The Summer State Of State Statements

The College World Series is over, and preseason football is still five weeks off. Thus this relatively calm point of the calendar is a prime time to take stock of the Mississippi State of things, with a review of what the spotlight (re: ticket-selling) Bulldog sports did in the year-past and what might be in store for the season-ahead. This three-day series continues with a look at basketball.

Maybe folk outside Starkville will eventually show some unqualified respect for what Rick Stansbury has built. Perhaps they'll acknowledge that Mississippi State is now a consistent contender in the Southeastern Conference and an expected entrant in the NCAA Tournament. It's possible they will even agree that Bulldog basketball is not merely a matter of scratching a squad together each new season, but an established, serious hoops program. Maybe they will.

Or, maybe not. And know what? Stansbury could scarcely care less. If opponents and observers are annually ‘surprised' to find the Bulldogs battling for another title and appearing in postseason play, that's their problem. Literally, since foes usually find themselves on the wrong end of State's scoreboard. For his part the Bulldog coach is less concerned with compliments than championships, and results take priority over respect.

The records certainly merit regard, of course. 149 wins in seven seasons, 62 of them conference conquests; six postseason bids, the last four-straight to the big NCAA dance; four total SEC titles, whether for winning the Western Division, the overall league crown, or the conference tourney. By any respectable standard this qualifies Mississippi State as a prime-time player on the national scene.

The interesting, and probably inevitable, fact is that after this latest successful season the team/program did not receive unalloyed regard from even its own fans. The Bulldogs posted a 23-11 record, went 9-7 SEC and 1-1 in the league tourney, and split games in the Charlotte Regional where they whipped Stanford and played top-seed Duke down to the wire before a 63-55 loss. Not all that long ago such a season would have sent State folk into raptures lasting half-a-decade.

Now? There is a nagging sense of incompleteness out in Bulldog Country. Disappointment, even, as if more is expected of Stansbury's program than just a 20-win record, just coming out ahead in the SEC standings, just earning a NCAA berth. And know what else? That is just great to the coach, who considers raising the annual expectations of Bulldog basketball as significant a victory as any his teams have scored on the court. A Hump full of fans demanding more from the Dogs is as much a factor in State's success as recruiting and coaching, and Stansbury doesn't mind this sort of pressure in the least.

Another interesting fact is that the season-past was the most demanding of Stansbury's tenure to-date, and might have seen his best all-around job in terms of classic ‘coaching.' Coming off a 2003-04 SEC Championship campaign where just about everything went right (at least in the regular season) where it often seemed the coaches merely needed to check off the starters and have cold water ready for timeouts, the 2004-05 season was a grueling grind from tip-to-horn. This time around things went wrong with unnerving regularity, whether it was injuries on the court or dissension in the locker room. The incredible chemistry that produced a SEC crown the year before somehow turned toxic and even the best days left everyone with a headache.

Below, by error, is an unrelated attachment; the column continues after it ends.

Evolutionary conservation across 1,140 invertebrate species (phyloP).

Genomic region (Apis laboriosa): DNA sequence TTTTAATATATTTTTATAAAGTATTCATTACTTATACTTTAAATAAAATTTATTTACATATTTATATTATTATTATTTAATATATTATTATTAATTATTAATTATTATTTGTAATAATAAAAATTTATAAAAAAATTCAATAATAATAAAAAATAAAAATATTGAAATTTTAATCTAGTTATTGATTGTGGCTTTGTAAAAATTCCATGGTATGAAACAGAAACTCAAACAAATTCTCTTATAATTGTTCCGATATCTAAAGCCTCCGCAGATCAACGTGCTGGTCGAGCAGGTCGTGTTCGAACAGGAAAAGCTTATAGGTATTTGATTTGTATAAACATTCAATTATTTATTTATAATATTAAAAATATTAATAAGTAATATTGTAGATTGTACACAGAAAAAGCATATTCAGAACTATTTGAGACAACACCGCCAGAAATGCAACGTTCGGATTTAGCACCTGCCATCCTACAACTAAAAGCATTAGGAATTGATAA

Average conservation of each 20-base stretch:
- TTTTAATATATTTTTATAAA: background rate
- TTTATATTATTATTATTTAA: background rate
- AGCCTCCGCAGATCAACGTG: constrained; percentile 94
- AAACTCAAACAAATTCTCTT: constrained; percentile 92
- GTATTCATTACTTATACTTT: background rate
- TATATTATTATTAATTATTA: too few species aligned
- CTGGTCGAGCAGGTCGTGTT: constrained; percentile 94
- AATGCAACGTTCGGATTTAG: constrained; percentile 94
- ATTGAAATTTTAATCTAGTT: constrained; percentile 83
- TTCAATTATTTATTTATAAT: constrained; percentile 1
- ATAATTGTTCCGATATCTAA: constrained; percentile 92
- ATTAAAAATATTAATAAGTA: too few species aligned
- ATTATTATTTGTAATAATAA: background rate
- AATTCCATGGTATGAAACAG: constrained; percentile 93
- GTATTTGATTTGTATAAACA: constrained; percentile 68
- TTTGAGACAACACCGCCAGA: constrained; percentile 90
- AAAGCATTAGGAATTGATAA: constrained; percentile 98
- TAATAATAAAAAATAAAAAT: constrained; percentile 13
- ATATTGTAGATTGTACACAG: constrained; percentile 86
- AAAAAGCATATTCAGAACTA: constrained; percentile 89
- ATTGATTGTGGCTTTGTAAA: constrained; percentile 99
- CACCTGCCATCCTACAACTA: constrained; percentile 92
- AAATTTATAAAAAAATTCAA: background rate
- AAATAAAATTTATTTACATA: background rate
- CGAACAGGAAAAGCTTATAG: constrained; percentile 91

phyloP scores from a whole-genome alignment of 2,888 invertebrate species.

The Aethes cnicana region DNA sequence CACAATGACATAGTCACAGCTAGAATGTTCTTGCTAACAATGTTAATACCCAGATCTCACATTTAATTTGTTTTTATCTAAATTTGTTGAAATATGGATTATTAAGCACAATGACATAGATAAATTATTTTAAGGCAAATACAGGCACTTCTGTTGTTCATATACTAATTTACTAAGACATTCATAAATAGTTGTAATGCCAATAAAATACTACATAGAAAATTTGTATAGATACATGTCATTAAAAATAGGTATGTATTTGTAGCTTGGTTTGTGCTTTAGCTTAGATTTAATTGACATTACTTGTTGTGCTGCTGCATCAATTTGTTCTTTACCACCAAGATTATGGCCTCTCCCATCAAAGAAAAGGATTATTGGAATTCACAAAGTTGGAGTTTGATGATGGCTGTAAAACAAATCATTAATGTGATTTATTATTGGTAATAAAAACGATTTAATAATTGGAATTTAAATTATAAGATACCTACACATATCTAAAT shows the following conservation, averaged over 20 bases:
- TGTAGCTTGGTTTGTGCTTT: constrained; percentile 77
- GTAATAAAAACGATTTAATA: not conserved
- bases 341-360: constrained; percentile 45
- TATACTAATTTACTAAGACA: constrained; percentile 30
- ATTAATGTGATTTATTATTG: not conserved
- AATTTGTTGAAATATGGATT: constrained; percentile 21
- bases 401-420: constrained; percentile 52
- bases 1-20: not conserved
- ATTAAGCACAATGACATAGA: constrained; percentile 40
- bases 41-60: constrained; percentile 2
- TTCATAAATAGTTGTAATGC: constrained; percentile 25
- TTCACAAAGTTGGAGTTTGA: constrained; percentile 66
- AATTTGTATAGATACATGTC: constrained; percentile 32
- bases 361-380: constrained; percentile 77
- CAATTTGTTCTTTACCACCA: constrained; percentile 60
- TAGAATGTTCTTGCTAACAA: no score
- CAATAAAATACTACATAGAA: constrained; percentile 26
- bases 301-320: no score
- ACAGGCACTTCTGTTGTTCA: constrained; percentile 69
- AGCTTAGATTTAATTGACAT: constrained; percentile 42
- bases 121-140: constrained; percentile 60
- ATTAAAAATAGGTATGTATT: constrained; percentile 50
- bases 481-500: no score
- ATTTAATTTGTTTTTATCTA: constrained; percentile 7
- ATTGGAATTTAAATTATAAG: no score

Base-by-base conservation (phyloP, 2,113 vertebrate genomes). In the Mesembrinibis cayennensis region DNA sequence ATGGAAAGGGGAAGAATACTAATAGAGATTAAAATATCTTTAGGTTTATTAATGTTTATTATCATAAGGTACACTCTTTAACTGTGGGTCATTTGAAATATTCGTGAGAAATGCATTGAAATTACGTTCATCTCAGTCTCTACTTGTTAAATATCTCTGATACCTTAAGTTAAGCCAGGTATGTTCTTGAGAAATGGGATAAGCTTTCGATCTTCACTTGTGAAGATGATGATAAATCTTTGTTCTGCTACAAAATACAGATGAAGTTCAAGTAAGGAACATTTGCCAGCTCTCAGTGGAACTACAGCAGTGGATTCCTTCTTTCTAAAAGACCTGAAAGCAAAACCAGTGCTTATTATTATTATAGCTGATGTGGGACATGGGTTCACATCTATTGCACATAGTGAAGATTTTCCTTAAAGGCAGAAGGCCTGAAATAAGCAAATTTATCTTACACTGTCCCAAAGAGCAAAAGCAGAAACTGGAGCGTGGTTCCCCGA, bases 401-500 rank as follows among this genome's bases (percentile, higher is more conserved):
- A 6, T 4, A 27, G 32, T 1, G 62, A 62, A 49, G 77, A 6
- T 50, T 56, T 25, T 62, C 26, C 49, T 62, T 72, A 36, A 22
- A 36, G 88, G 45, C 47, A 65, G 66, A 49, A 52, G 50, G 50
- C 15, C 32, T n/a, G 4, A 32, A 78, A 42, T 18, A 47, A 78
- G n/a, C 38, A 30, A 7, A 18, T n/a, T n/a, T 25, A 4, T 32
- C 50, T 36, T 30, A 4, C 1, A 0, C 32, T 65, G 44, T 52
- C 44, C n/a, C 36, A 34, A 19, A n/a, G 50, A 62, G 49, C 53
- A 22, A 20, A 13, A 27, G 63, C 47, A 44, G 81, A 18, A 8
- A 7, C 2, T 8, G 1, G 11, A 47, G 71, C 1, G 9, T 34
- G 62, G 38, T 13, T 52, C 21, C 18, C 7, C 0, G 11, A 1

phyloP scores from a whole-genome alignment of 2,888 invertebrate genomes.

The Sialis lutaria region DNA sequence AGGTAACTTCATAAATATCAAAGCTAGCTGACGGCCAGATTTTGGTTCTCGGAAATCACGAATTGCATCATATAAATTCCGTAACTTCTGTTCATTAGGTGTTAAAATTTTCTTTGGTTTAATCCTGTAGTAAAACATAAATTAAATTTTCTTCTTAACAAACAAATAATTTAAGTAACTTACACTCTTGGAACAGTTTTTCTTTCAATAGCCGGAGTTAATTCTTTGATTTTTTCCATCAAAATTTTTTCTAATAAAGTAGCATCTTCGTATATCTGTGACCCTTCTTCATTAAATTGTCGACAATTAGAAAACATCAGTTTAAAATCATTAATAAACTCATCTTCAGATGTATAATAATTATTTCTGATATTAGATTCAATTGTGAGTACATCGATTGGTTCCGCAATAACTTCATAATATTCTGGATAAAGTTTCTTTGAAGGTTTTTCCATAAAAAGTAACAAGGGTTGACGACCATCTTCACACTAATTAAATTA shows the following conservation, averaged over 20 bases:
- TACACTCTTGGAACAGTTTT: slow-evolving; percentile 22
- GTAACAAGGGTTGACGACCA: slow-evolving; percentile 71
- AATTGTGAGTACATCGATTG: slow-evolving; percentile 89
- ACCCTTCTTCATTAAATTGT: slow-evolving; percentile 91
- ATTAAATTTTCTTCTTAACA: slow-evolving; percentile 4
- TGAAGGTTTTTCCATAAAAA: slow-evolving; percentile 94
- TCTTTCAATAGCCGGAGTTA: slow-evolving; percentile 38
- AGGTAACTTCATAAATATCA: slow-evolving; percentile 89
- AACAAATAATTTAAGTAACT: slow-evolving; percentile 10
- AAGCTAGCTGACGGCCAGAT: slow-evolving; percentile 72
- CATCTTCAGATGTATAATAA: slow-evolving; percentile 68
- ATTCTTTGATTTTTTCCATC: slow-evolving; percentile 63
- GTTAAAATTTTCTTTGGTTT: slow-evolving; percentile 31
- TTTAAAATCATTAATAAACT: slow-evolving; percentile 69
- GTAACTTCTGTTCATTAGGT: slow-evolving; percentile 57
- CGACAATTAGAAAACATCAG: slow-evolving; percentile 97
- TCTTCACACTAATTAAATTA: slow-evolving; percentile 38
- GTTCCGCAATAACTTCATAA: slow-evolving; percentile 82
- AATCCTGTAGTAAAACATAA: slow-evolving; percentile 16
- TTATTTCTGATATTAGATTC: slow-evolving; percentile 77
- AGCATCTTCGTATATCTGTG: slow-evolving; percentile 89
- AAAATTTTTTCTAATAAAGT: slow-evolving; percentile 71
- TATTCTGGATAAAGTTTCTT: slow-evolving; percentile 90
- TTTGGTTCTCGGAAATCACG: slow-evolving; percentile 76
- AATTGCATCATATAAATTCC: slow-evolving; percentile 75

And State continued winning anyway. Not as often as the previous year; nor was victory as enjoyable for staff and team alike. Put another way, the season was just not a lot of fun for this bunch of Bulldogs, and when it ended there was an almost-audible sigh of collective relief from the locker room including those seniors who fell short of their personal goals. Yet it was still another productive season for the program and proof that Stansbury & Co. could not only survive tougher times but somehow thrive.

We ought to have known it would not be an easy winter as early as October, when all-America Lawrence Roberts had a frightening neck injury to open preseason drills. The forward/center would get used to playing hurt as the week before the season his nose was busted in another practice, sidelining him one game (he had to sit out the opener anyway for taking travel money to attend a summer pro camp, before opting to return to school.) The roster was already shortened by delays in certifying transfer guard Jamall Edmondson.

This set a season-long tone, because when both returned to health and/or eligibility it necessarily disrupted what rhythm had been developed. Even welcome additions like those meant changes and adjustments for a team that, we now know, had a hard enough time fitting together even in good times. That the Dogs were 14-2 after the first week of January, with losses only to ranked foes Syracuse and Arizona on technically neutral (hah!) courts, shows what they might have ultimately achieved…

…if not for the season-turning injury to Winsome Frazier. A little broken foot-bone had a huge impact on how the year played out, and not just for Mississippi State but the whole SEC. The month Frazier missed gave control of the West to Alabama and LSU, and weeks after return the team's best shooter and backcourt defender was still never 90% of his full self. The fact that State split eight games without Frazier might be the best measure of the grit instilled in the program, even on a roster lacking chemistry and cohesion. It is also cause to sigh over what might have been had the lineup been full-strength all season.

As it was the Bulldogs still did notable regular-season things such as whipping Florida, sweeping Arkansas home-and-away, and continuing a winning streak at Mississippi's expense. They extended the school standard for 20-win seasons and winning SEC seasons to four year and got that fourth-straight NCAA bid. Roberts averaged a double-double despite defenses collapsing around him due to lack of outside offense. He repeated as first-team All-SEC and swingman Shane Power made second team. Four-year seniors Frazier and center Marcus Campbell became the ‘winningest' Bulldogs ever with 97 career victories. And 25-year-old Ontario Harper, maybe the eldest Dog ever to suit up, left with 89 wins in an interrupted tenure.

The problem was this veteran lineup just didn't have enough healthy horsepower in March to get past the second rounds of the SEC or NCAA tourneys. And while younger Dogs such as Edmondson, Dietric Slater, Wes Morgan, and Gary Ervin played their roles it was evident all along that too much just had to be force-fit for five long months. Worse, contributions by touted true frosh Walter Sharpe and Charles Rhodes were mostly minimal and more often disruptive both on and off the court.